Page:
Laws on Selling Cars Without a Title

A title is used to convey ownership. When selling a car, it is important to have the title available. After money is exchanged, the seller completes the back of the title providing the purchase price, odometer reader and buyer's name. Both parties must sign. If there is no title, things get complicated, especially when the buyer tries to place the car on the road.

State Laws

In many states, selling a car without a title is illegal. In states that don't make it illegal to sell a vehicle without a title, sellers are required to eventually produce a title. For example, in Connecticut, sellers can use a notarized Application for Duplicate Certificate of Title and Ownership Transfer in Absence of Title to assign ownership to an in-state buyer. Sellers can verify if a title is needed by contacting the state's department of motor vehicle.

Reasons for Not Having a Title

As a buyer, if you are offered a car without a title, it should raise red flags. Sellers typically do not have a title for a reason. Replacing a title is a simple process. Sellers who are unwilling or unable to produce a title may have a reason, which is likely not a good one for the buyer. For example, if the seller still has a loan on the vehicle, the finance company won't release the title until the balance is paid.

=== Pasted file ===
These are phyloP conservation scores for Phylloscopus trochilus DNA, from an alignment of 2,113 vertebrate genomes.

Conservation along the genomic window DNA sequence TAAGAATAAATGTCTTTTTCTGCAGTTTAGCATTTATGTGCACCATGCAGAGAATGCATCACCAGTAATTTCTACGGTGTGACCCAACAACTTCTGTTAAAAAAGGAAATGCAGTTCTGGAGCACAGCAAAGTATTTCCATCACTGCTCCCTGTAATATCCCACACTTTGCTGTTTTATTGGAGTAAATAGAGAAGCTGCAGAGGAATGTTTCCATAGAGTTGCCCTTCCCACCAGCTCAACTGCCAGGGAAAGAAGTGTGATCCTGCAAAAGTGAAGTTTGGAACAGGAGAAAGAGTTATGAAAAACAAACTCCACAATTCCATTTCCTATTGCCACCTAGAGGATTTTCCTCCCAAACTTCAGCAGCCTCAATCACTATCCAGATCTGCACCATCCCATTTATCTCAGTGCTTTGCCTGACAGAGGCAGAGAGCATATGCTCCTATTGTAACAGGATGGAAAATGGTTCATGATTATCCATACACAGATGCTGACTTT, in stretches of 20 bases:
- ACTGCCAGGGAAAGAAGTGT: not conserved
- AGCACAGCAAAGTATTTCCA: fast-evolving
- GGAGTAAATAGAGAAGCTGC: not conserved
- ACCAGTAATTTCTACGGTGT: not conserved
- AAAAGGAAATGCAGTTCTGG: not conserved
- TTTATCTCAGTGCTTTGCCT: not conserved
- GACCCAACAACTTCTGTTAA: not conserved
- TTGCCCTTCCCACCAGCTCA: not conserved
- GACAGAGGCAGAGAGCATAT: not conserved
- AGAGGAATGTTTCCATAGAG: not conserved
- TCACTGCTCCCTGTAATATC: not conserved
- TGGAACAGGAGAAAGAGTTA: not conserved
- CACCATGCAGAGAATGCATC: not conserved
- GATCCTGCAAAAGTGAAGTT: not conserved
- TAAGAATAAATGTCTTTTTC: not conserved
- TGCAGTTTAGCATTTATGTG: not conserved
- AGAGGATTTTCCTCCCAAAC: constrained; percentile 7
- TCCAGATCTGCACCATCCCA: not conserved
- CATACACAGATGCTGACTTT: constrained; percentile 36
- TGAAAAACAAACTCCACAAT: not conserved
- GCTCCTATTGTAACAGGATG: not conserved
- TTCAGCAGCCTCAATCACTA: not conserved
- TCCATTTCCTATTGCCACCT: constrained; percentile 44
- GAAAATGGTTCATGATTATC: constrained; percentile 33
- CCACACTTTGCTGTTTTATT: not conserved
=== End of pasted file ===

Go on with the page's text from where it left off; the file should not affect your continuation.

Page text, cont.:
A car without a title could also be an indication of a stolen vehicle. To find out if a vehicle is stolen, provide the police with a vehicle identification number and ask the officer to run a check for you.

Registering the Car

A car cannot be registered without a title, even in states where selling without a title is not illegal. The signed title, proof of insurance and identification are necessary to register a vehicle in most states. Selling a car for scrap or parts to a junkyard is generally the exception to the rule. However, some paperwork is usually required when the title isn't available.

Obtaining a Duplicate Title

If the seller has misplaced the title, a duplicate copy can be obtained by completing the appropriate paperwork from the local DMV. The paperwork and proof of ownership requirements may vary among states, but in most cases the owner needs to supply her Social Security number, driver's license and vehicle identification number. Some DMVs provide titles immediately, while in other locations it can take several weeks.

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